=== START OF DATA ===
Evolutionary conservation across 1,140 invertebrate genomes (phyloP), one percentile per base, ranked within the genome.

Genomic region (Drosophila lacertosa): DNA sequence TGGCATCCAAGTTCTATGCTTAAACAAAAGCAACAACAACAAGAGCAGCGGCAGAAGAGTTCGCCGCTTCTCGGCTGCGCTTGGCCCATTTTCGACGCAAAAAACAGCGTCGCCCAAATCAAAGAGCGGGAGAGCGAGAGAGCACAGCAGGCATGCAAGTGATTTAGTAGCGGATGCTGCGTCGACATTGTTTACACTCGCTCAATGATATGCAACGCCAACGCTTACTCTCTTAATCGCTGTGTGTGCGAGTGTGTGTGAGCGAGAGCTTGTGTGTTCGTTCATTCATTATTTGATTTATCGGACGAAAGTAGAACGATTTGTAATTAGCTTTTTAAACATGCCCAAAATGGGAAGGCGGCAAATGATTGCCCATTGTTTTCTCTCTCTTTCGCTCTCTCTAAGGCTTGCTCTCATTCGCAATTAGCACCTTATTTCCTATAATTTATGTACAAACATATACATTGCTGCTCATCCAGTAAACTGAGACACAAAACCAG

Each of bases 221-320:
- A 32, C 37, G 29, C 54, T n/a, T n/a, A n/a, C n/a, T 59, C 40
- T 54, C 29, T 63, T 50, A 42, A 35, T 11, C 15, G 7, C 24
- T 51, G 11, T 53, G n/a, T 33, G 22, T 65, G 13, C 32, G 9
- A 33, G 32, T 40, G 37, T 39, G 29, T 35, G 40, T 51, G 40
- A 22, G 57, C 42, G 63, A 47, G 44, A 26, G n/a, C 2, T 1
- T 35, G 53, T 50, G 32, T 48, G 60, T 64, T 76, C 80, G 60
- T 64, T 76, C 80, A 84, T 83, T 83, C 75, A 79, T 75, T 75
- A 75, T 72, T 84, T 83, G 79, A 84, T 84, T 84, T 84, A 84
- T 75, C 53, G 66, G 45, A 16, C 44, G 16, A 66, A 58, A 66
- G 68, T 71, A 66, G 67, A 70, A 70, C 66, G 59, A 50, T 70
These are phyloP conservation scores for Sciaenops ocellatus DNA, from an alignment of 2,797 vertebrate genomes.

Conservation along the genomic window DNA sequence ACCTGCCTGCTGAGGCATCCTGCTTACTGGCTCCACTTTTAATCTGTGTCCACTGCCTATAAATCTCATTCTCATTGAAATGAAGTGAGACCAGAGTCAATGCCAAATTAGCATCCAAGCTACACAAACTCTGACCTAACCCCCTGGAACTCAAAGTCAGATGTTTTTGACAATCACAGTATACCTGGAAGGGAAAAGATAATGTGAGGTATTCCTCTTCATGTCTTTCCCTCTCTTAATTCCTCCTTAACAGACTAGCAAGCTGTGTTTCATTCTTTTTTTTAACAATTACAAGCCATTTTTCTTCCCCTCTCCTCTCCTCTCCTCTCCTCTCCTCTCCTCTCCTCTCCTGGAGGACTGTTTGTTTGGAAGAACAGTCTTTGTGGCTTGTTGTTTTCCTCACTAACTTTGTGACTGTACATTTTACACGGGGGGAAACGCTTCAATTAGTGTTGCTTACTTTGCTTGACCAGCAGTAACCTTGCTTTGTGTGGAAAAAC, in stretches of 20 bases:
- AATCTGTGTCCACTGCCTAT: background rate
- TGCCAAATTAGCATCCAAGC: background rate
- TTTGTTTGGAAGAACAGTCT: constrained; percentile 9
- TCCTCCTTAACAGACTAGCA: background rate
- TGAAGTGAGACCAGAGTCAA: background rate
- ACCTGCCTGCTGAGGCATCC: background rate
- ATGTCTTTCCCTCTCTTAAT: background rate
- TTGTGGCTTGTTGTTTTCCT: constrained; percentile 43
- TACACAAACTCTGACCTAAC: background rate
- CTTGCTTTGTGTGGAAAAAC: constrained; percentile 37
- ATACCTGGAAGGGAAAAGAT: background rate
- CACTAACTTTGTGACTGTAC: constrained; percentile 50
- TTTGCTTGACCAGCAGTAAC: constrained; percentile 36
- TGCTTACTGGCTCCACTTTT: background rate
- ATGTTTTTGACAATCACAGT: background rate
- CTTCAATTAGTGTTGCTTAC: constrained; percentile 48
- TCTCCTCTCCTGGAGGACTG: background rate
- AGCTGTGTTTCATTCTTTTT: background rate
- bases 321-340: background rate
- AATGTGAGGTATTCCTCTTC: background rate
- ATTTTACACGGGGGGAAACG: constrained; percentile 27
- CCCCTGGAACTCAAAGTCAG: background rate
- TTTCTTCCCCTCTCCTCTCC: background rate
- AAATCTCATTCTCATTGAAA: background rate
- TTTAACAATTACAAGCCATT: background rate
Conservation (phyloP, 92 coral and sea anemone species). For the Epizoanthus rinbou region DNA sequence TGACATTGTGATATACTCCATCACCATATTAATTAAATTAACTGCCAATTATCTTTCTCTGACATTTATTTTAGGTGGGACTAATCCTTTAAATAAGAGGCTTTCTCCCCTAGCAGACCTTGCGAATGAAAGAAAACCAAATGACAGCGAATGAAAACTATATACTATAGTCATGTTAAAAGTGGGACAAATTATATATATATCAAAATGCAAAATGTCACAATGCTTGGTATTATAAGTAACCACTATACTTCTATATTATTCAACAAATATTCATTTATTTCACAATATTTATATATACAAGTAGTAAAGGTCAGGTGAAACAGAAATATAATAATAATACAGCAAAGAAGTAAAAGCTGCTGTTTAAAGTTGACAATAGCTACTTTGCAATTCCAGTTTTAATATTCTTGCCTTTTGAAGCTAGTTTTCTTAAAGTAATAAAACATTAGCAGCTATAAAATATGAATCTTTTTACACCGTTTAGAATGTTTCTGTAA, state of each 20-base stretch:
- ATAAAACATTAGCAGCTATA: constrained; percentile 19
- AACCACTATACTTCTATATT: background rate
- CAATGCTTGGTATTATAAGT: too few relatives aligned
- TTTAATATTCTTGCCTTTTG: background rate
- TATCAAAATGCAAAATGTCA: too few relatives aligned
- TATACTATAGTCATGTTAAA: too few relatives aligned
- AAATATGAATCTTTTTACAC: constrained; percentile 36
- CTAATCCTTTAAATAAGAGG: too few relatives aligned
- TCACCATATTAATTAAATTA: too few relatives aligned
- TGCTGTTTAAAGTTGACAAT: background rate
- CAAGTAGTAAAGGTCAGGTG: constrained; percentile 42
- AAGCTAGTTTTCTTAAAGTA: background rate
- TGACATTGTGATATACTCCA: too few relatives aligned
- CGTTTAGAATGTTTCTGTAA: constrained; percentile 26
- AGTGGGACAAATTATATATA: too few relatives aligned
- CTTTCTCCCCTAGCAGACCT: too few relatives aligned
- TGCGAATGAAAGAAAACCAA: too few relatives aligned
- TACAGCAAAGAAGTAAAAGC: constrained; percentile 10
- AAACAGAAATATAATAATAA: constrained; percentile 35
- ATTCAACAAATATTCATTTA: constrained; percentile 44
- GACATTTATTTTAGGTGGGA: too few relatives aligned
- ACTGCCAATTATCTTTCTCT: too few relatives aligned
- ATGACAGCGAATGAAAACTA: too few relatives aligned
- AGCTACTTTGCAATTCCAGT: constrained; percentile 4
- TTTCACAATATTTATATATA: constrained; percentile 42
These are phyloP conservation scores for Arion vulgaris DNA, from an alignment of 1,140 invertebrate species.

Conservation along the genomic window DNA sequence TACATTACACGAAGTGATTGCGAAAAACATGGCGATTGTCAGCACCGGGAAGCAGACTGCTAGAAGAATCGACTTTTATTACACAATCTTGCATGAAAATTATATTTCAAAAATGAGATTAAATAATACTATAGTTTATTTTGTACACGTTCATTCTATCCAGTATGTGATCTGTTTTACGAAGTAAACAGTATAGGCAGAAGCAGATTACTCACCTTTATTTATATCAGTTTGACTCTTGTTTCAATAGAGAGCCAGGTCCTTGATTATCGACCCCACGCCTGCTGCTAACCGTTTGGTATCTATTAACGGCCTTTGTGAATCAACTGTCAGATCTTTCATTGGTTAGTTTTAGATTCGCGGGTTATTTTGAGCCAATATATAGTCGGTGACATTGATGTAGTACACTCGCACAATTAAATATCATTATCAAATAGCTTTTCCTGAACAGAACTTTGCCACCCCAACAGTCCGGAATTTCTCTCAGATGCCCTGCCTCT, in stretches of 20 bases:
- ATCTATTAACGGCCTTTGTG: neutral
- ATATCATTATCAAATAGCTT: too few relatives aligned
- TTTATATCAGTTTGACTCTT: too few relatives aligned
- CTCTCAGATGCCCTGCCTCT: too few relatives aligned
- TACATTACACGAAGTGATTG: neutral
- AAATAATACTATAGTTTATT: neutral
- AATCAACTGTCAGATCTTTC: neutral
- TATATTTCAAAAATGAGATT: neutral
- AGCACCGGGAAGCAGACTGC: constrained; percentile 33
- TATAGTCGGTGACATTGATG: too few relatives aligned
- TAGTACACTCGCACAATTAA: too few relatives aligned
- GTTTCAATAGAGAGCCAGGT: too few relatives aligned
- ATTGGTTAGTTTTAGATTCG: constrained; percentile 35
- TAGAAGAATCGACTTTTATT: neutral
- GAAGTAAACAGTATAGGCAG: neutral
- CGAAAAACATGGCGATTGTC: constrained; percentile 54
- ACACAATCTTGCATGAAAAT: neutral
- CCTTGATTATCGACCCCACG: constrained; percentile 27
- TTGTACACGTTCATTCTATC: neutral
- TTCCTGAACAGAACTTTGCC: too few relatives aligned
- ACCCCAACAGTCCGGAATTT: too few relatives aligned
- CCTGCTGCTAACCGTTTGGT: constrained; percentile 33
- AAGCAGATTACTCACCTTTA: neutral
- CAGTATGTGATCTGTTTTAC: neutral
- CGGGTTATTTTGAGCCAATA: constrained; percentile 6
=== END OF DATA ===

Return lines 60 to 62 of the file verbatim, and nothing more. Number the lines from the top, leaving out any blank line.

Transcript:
- AAACAGAAATATAATAATAA: constrained; percentile 35
- ATTCAACAAATATTCATTTA: constrained; percentile 44
- GACATTTATTTTAGGTGGGA: too few relatives aligned